The Writings of George Eliot: George Eliot's life as related in her letters and journals

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Houghton, Mifflin, 1908

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The third (Janet's Repentance) of the three stories which make up Scenes of Clerical Life is in this volume, as is a 60-page story by Eliot called The Lifted Veil. Janet's Repentance is a didactical ... Читать весь отзыв

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Стр. 288 - There is One great society alone on earth: The noble Living and the noble Dead.
Стр. 205 - Desiring this man's art, and that man's scope, With what I most enjoy contented least ; Yet in these thoughts myself almost despising, Haply I think on thee, and then my state, Like to the lark at break of day arising From sullen earth, sings hymns at heaven's gate : For thy sweet love remembered such wealth brings That then I scorn to change my state with kings.
Стр. 289 - Tis not in battles that from youth we train The governor who must be wise and good, And temper with the sternness of the brain Thoughts motherly, and meek as womanhood. Wisdom doth live with children round her knees : Books, leisure, perfect freedom, and the talk Man holds with week-day man in the hourly walk Of the mind's business : these are the degrees By which true sway doth mount ; this is the stalk True power doth grow on ; and her rights are these.
Стр. 101 - Tis that compels the elements, and wrings A human music from the indifferent air. The greatest gift the hero leaves his race Is to have been a hero.
Стр. 294 - I had but one regret in seeing the sublime beauty of the Grande Chartreuse. It was that the Pater had not seen it. I would still give up my own life willingly if he could have the happiness instead of me. But marriage has seemed to restore me to my old self. I was getting hard, and if I had decided differently, I think I should have become very selfish.
Стр. 316 - It was often in her mind and on her lips that the only worthy end of all learning, of all science, of all life, in fact, is, that human beings should love one another better. Culture merely for culture's sake can never be anything but a sapless root, capable of producing at best a shrivelled branch. In her general attitude towards life, George Eliot was neither optimist nor pessimist. She held to the middle term, which she invented for herself, of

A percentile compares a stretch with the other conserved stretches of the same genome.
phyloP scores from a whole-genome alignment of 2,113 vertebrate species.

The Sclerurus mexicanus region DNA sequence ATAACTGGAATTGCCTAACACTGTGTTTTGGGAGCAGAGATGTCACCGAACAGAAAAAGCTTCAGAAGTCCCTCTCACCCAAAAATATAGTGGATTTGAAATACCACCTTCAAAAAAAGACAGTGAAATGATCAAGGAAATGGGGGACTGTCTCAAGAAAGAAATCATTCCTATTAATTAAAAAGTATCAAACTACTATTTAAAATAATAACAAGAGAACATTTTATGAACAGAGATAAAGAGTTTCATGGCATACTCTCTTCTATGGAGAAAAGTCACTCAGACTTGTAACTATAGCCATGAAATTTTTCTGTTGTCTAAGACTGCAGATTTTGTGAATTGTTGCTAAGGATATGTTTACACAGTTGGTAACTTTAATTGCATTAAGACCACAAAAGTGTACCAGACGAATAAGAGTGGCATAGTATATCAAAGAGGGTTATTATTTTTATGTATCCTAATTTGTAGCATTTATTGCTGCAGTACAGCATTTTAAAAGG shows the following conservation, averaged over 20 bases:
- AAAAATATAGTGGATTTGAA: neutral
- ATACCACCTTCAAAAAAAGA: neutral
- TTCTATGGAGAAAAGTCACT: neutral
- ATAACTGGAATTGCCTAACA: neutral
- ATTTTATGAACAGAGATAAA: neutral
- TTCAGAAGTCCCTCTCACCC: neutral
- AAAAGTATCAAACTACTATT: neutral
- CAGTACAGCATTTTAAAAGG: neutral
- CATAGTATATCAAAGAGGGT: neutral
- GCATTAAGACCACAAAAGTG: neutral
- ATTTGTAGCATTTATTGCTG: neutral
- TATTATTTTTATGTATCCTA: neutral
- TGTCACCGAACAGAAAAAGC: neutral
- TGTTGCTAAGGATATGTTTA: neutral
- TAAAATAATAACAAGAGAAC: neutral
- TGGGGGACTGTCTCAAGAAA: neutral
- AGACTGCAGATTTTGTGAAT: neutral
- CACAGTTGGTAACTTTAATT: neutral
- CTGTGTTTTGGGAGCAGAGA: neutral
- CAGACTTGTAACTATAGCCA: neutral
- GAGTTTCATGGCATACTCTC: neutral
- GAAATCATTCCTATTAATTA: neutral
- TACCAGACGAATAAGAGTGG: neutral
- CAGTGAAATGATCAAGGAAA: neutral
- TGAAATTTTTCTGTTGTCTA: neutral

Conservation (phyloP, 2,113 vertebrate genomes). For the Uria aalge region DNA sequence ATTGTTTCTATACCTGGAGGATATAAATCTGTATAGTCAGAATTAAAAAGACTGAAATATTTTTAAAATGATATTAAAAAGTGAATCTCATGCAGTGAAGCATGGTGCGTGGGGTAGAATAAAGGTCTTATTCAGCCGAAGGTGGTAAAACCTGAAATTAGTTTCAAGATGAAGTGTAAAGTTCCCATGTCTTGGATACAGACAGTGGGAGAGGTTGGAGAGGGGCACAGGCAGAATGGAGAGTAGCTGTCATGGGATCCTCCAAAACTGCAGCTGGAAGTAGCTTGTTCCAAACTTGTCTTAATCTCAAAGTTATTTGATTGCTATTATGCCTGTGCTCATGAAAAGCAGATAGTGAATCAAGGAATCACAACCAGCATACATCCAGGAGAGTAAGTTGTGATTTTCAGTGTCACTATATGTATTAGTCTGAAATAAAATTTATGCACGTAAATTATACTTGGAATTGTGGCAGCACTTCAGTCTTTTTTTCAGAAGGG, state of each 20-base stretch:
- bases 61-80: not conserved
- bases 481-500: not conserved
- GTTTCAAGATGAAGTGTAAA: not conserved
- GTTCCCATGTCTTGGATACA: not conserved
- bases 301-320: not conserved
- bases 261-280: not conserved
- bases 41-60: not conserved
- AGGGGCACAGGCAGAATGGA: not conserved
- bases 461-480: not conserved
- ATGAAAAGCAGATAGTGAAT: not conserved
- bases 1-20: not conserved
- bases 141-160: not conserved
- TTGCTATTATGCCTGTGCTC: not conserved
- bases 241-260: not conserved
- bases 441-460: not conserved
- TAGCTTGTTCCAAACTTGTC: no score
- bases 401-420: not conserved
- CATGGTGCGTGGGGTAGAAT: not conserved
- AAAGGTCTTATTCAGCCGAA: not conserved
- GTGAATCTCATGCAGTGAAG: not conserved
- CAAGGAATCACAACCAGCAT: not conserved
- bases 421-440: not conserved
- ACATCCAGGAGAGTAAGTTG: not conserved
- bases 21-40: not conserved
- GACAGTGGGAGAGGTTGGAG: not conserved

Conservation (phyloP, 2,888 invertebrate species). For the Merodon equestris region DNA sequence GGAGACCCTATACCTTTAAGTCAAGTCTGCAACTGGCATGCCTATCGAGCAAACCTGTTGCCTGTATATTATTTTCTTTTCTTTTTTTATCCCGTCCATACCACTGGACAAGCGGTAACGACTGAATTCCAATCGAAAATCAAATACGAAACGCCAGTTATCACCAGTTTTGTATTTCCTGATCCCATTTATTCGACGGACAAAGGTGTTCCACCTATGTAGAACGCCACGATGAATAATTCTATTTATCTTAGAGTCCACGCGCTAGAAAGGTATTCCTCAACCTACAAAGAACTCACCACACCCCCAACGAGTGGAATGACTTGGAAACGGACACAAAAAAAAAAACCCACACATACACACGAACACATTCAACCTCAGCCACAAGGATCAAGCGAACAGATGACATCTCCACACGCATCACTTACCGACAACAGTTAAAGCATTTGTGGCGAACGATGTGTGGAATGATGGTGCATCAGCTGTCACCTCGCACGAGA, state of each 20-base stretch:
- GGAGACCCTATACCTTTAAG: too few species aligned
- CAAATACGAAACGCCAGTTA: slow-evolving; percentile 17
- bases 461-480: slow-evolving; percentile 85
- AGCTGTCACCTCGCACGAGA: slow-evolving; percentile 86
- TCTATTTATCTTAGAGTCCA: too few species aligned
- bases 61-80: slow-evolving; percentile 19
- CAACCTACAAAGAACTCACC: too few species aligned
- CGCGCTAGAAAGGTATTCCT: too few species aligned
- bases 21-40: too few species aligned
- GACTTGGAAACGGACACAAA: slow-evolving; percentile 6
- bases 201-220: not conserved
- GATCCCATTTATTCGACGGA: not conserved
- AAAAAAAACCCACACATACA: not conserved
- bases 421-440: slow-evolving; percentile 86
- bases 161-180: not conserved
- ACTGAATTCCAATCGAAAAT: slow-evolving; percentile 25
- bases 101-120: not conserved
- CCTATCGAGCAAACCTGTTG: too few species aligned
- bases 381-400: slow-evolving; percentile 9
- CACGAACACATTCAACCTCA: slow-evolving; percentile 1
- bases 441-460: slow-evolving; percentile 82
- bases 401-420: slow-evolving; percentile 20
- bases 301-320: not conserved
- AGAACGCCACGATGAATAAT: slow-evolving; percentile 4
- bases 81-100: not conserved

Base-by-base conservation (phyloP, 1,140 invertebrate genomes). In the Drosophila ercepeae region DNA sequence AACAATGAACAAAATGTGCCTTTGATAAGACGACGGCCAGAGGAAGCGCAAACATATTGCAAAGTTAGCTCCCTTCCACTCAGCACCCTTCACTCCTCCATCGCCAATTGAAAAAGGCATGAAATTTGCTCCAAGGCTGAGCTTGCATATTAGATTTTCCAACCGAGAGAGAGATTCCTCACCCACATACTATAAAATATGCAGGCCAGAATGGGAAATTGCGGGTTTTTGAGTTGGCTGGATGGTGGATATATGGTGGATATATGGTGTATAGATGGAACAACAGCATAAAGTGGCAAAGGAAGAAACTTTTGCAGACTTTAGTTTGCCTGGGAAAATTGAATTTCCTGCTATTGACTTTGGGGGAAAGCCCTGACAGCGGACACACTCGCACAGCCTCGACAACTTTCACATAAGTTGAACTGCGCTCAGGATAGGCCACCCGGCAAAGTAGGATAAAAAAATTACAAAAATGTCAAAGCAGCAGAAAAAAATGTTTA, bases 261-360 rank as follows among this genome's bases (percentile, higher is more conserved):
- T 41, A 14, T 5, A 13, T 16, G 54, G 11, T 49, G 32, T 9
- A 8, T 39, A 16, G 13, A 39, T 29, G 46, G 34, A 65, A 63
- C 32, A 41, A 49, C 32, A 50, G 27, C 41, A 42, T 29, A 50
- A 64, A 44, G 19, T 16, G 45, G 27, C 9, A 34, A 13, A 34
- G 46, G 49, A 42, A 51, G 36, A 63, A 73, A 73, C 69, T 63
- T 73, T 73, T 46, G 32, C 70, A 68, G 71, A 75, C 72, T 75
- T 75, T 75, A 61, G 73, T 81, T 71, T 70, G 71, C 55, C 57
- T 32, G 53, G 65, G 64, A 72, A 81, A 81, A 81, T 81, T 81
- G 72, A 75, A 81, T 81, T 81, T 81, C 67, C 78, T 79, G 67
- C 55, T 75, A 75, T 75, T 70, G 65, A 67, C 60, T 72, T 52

Стр. 7 - Amid the groves, beneath the shadowy hills, The generations are prepared ; the pangs, The internal pangs are ready ; the dread strife Of poor humanity's afflicted will Struggling in vain with ruthless destiny.
Стр. 240 - My function is that of the (esthetic, not the doctrinal teacher — the rousing of the nobler emotions, which make mankind desire the social right, not the prescribing of special measures, concerning which the artistic mind, however strongly moved by social sympathy, is often not the best judge. It is one thing to feel keenly for one's fellow-beings ; another to say, " This step, and this alone, will be the best to take for the removal of particular calamities.
Стр. 228 - My work is mine, And, heresy or not, if my hand slacked I should rob God - since He is fullest good Leaving a blank instead of violins. I say, not God Himself can make man's best Without best men to help Him.
Стр. 114 - Stoff to be picked up by watching or listening. The saddest thing to be witnessed is the play of a young lady, who is only twenty-six years old, and is completely in the grasp of this mean, money-making demon.

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